Apple shares could drop 20% as sales of the iPhone slow in the second half of this year and sales of the upcoming Apple Watch are not able to make up for the decline, according Mizuho Securities analyst Abhey Lamba, who shared the view in a note on Thursday.
Apple Watch sales may not match expectations
Mizuho’s expectations of below-par sales of the Apple Watch, expected in March at $350 a unit, are based on Apple’s own supply chain checks and not on a consumer survey.
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Lamba said, “While F1Q15 results will likely be extremely solid and March guidance could indicate continued momentum,” iPhone sales will drop more than normal later in the year. Also Apple Watch sales will be below par, and other products will hardly contribute to compensate for the slowdown in the iPhone sales, according to the analyst.
Lamba believes the Cupertino, Calif.-based company knows its Apple Watch might not be the hottest product and is therefore manufacturing fewer units than expected by Wall Street. The note reads that the company is not expecting huge demand, and “Apple Watch build plans are significantly below current expectations of 15-25 million units.”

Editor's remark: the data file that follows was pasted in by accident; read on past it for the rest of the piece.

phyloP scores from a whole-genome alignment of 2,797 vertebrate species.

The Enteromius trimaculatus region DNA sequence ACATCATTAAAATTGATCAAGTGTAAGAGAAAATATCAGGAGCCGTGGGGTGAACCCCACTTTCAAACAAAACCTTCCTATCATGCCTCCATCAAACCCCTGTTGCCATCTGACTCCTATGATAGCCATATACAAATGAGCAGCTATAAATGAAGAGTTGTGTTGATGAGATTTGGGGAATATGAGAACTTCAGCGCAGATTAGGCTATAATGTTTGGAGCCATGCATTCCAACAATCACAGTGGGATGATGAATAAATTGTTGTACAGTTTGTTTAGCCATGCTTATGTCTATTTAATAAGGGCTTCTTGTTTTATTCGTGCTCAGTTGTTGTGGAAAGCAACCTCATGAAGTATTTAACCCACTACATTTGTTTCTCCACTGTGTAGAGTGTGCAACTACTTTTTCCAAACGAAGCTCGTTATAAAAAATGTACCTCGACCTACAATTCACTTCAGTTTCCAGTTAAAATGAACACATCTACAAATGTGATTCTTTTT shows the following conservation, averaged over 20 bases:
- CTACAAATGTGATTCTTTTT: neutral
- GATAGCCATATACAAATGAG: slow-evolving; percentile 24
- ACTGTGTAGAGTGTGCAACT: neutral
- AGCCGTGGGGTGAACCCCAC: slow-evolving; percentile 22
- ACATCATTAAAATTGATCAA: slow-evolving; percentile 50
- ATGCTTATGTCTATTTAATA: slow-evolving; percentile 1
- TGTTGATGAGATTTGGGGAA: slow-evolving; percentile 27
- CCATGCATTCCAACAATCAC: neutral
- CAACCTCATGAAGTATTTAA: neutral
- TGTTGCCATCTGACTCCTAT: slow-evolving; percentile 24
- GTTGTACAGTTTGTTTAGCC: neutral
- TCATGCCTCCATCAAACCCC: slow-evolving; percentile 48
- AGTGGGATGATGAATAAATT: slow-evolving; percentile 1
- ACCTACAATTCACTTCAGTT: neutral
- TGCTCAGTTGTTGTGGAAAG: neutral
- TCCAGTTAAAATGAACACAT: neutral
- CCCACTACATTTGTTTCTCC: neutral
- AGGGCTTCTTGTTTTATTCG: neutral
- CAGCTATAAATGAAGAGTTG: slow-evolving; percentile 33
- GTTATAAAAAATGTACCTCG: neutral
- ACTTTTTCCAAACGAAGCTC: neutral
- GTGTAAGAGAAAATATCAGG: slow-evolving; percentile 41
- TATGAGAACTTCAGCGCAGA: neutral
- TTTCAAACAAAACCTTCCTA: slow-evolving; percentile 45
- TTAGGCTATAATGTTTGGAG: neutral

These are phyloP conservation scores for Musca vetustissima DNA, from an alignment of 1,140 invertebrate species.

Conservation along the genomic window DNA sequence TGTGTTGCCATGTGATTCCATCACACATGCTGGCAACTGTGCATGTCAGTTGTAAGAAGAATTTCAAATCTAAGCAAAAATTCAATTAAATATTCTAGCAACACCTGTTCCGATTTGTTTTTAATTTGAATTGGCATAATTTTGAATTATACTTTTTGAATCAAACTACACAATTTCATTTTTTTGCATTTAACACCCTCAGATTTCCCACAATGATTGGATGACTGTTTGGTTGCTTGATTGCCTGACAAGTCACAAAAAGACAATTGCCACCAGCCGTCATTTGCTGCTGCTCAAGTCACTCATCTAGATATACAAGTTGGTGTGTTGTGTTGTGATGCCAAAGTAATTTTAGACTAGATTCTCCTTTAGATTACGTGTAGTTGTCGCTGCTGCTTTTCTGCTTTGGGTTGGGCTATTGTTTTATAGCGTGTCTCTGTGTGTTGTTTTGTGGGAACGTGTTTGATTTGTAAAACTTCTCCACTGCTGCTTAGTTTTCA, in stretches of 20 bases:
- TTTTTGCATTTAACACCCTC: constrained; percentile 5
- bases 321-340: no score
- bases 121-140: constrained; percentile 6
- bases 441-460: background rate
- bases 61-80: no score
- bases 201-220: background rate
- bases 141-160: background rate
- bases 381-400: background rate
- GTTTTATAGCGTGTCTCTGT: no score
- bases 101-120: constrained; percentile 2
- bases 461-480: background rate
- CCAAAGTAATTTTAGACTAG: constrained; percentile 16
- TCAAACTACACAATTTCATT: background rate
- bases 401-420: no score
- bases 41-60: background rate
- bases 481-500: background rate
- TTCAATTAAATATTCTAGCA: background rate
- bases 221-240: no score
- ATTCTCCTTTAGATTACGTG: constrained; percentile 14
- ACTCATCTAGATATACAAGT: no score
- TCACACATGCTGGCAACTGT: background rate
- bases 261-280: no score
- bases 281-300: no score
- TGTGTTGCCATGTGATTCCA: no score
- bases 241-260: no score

iPhone sales unmatchable
Lamba dropped the firm’s rating on the world’s biggest company from Buy to Neutral. Apple shares surged by around 40% in 2014 to a record high. Lamba has suggested a price target of $115, an increase of $5 above Wednesday’s closing price, noting that “downside” for the stock could be somewhere in the mid-80s.
In fiscal 2014, Apple shares outperformed the market as consumers flocked to purchase the iPhone 6 and the bigger iPhone 6 Plus. The iPhones are the most profitable product for the company with a gross margin in the range of 49% and 58%. However, Lamba feels that Apple is the one that will be thwarted most by its success because it will not be able to add enough iPhone 6 users this year to justify its valuation.
According to Lamba, sales of Mac computers as well as apps for the iPhone are major contributors, but the iPhone is the top contributor above all other segments. The analyst added that Apple earns around half of its revenue and approximately two-thirds of its gross profits from the iPhone. Apple’s share price is highly correlated with iPhone sales, and a slowdown in shipments could work against the stock.